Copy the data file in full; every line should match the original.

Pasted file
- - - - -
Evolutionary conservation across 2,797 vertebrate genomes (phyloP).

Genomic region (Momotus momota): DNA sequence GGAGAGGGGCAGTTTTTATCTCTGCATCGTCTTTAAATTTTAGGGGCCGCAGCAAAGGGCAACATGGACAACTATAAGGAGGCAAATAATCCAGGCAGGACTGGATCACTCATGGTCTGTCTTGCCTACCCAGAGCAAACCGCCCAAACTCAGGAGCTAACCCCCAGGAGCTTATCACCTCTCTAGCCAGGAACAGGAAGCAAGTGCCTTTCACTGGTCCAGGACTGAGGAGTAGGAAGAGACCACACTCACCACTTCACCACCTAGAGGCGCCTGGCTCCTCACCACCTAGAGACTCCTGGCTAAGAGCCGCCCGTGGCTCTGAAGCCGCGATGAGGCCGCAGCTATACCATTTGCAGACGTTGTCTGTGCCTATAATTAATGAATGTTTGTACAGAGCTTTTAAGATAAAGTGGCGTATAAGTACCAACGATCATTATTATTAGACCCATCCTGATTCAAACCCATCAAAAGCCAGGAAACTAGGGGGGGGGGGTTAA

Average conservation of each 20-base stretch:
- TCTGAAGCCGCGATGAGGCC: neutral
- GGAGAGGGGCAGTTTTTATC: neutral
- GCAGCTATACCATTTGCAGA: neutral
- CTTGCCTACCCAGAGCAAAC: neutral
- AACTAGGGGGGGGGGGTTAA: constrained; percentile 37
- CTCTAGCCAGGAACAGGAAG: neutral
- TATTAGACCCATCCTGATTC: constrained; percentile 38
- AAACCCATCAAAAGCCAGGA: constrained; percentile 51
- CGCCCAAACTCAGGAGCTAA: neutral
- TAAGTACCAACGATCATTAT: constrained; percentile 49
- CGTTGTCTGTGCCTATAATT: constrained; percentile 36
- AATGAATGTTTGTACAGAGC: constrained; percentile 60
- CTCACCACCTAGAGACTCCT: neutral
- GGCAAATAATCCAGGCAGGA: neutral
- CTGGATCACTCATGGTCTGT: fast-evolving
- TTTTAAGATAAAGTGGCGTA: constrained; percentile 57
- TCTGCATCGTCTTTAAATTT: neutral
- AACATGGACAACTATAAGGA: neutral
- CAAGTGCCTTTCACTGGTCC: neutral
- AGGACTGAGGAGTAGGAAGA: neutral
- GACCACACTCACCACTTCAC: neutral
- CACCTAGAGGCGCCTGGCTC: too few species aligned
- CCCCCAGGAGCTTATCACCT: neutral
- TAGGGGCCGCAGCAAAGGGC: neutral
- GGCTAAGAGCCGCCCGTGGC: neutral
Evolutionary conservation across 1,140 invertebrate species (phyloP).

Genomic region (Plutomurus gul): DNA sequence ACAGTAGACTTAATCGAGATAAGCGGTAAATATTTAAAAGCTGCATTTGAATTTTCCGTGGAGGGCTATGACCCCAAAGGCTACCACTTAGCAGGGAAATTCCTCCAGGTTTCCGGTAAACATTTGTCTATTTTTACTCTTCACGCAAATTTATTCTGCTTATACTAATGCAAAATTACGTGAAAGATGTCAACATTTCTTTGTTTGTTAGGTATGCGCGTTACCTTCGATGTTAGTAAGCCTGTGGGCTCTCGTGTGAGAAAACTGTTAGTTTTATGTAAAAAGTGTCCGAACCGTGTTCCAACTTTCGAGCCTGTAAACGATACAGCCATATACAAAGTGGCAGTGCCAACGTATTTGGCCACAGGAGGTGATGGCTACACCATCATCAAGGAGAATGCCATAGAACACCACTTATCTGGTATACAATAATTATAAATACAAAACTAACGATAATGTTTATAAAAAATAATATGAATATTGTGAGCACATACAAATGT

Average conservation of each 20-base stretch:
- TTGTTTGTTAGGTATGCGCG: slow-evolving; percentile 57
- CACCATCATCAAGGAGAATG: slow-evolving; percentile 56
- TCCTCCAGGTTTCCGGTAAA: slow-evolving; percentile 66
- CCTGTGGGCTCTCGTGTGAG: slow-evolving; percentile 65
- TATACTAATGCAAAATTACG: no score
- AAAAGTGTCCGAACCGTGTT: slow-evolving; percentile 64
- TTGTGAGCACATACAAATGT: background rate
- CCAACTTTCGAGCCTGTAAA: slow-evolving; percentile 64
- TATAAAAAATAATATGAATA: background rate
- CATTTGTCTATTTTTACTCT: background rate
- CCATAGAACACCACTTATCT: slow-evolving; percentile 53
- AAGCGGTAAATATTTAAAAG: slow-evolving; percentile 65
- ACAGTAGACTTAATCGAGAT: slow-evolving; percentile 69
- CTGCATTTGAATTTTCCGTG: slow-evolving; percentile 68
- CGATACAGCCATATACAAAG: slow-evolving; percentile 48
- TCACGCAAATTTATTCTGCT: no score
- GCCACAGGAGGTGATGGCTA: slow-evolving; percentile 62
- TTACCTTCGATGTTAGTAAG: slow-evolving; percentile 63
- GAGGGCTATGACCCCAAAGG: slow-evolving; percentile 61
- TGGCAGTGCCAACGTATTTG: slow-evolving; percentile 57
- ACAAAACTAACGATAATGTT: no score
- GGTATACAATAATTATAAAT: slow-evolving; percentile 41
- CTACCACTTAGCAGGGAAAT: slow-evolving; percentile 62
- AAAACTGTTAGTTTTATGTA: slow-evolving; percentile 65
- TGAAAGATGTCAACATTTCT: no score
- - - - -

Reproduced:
Evolutionary conservation across 2,797 vertebrate genomes (phyloP).

Genomic region (Momotus momota): DNA sequence GGAGAGGGGCAGTTTTTATCTCTGCATCGTCTTTAAATTTTAGGGGCCGCAGCAAAGGGCAACATGGACAACTATAAGGAGGCAAATAATCCAGGCAGGACTGGATCACTCATGGTCTGTCTTGCCTACCCAGAGCAAACCGCCCAAACTCAGGAGCTAACCCCCAGGAGCTTATCACCTCTCTAGCCAGGAACAGGAAGCAAGTGCCTTTCACTGGTCCAGGACTGAGGAGTAGGAAGAGACCACACTCACCACTTCACCACCTAGAGGCGCCTGGCTCCTCACCACCTAGAGACTCCTGGCTAAGAGCCGCCCGTGGCTCTGAAGCCGCGATGAGGCCGCAGCTATACCATTTGCAGACGTTGTCTGTGCCTATAATTAATGAATGTTTGTACAGAGCTTTTAAGATAAAGTGGCGTATAAGTACCAACGATCATTATTATTAGACCCATCCTGATTCAAACCCATCAAAAGCCAGGAAACTAGGGGGGGGGGGTTAA

Average conservation of each 20-base stretch:
- TCTGAAGCCGCGATGAGGCC: neutral
- GGAGAGGGGCAGTTTTTATC: neutral
- GCAGCTATACCATTTGCAGA: neutral
- CTTGCCTACCCAGAGCAAAC: neutral
- AACTAGGGGGGGGGGGTTAA: constrained; percentile 37
- CTCTAGCCAGGAACAGGAAG: neutral
- TATTAGACCCATCCTGATTC: constrained; percentile 38
- AAACCCATCAAAAGCCAGGA: constrained; percentile 51
- CGCCCAAACTCAGGAGCTAA: neutral
- TAAGTACCAACGATCATTAT: constrained; percentile 49
- CGTTGTCTGTGCCTATAATT: constrained; percentile 36
- AATGAATGTTTGTACAGAGC: constrained; percentile 60
- CTCACCACCTAGAGACTCCT: neutral
- GGCAAATAATCCAGGCAGGA: neutral
- CTGGATCACTCATGGTCTGT: fast-evolving
- TTTTAAGATAAAGTGGCGTA: constrained; percentile 57
- TCTGCATCGTCTTTAAATTT: neutral
- AACATGGACAACTATAAGGA: neutral
- CAAGTGCCTTTCACTGGTCC: neutral
- AGGACTGAGGAGTAGGAAGA: neutral
- GACCACACTCACCACTTCAC: neutral
- CACCTAGAGGCGCCTGGCTC: too few species aligned
- CCCCCAGGAGCTTATCACCT: neutral
- TAGGGGCCGCAGCAAAGGGC: neutral
- GGCTAAGAGCCGCCCGTGGC: neutral
Evolutionary conservation across 1,140 invertebrate species (phyloP).

Genomic region (Plutomurus gul): DNA sequence ACAGTAGACTTAATCGAGATAAGCGGTAAATATTTAAAAGCTGCATTTGAATTTTCCGTGGAGGGCTATGACCCCAAAGGCTACCACTTAGCAGGGAAATTCCTCCAGGTTTCCGGTAAACATTTGTCTATTTTTACTCTTCACGCAAATTTATTCTGCTTATACTAATGCAAAATTACGTGAAAGATGTCAACATTTCTTTGTTTGTTAGGTATGCGCGTTACCTTCGATGTTAGTAAGCCTGTGGGCTCTCGTGTGAGAAAACTGTTAGTTTTATGTAAAAAGTGTCCGAACCGTGTTCCAACTTTCGAGCCTGTAAACGATACAGCCATATACAAAGTGGCAGTGCCAACGTATTTGGCCACAGGAGGTGATGGCTACACCATCATCAAGGAGAATGCCATAGAACACCACTTATCTGGTATACAATAATTATAAATACAAAACTAACGATAATGTTTATAAAAAATAATATGAATATTGTGAGCACATACAAATGT

Average conservation of each 20-base stretch:
- TTGTTTGTTAGGTATGCGCG: slow-evolving; percentile 57
- CACCATCATCAAGGAGAATG: slow-evolving; percentile 56
- TCCTCCAGGTTTCCGGTAAA: slow-evolving; percentile 66
- CCTGTGGGCTCTCGTGTGAG: slow-evolving; percentile 65
- TATACTAATGCAAAATTACG: no score
- AAAAGTGTCCGAACCGTGTT: slow-evolving; percentile 64
- TTGTGAGCACATACAAATGT: background rate
- CCAACTTTCGAGCCTGTAAA: slow-evolving; percentile 64
- TATAAAAAATAATATGAATA: background rate
- CATTTGTCTATTTTTACTCT: background rate
- CCATAGAACACCACTTATCT: slow-evolving; percentile 53
- AAGCGGTAAATATTTAAAAG: slow-evolving; percentile 65
- ACAGTAGACTTAATCGAGAT: slow-evolving; percentile 69
- CTGCATTTGAATTTTCCGTG: slow-evolving; percentile 68
- CGATACAGCCATATACAAAG: slow-evolving; percentile 48
- TCACGCAAATTTATTCTGCT: no score
- GCCACAGGAGGTGATGGCTA: slow-evolving; percentile 62
- TTACCTTCGATGTTAGTAAG: slow-evolving; percentile 63
- GAGGGCTATGACCCCAAAGG: slow-evolving; percentile 61
- TGGCAGTGCCAACGTATTTG: slow-evolving; percentile 57
- ACAAAACTAACGATAATGTT: no score
- GGTATACAATAATTATAAAT: slow-evolving; percentile 41
- CTACCACTTAGCAGGGAAAT: slow-evolving; percentile 62
- AAAACTGTTAGTTTTATGTA: slow-evolving; percentile 65
- TGAAAGATGTCAACATTTCT: no score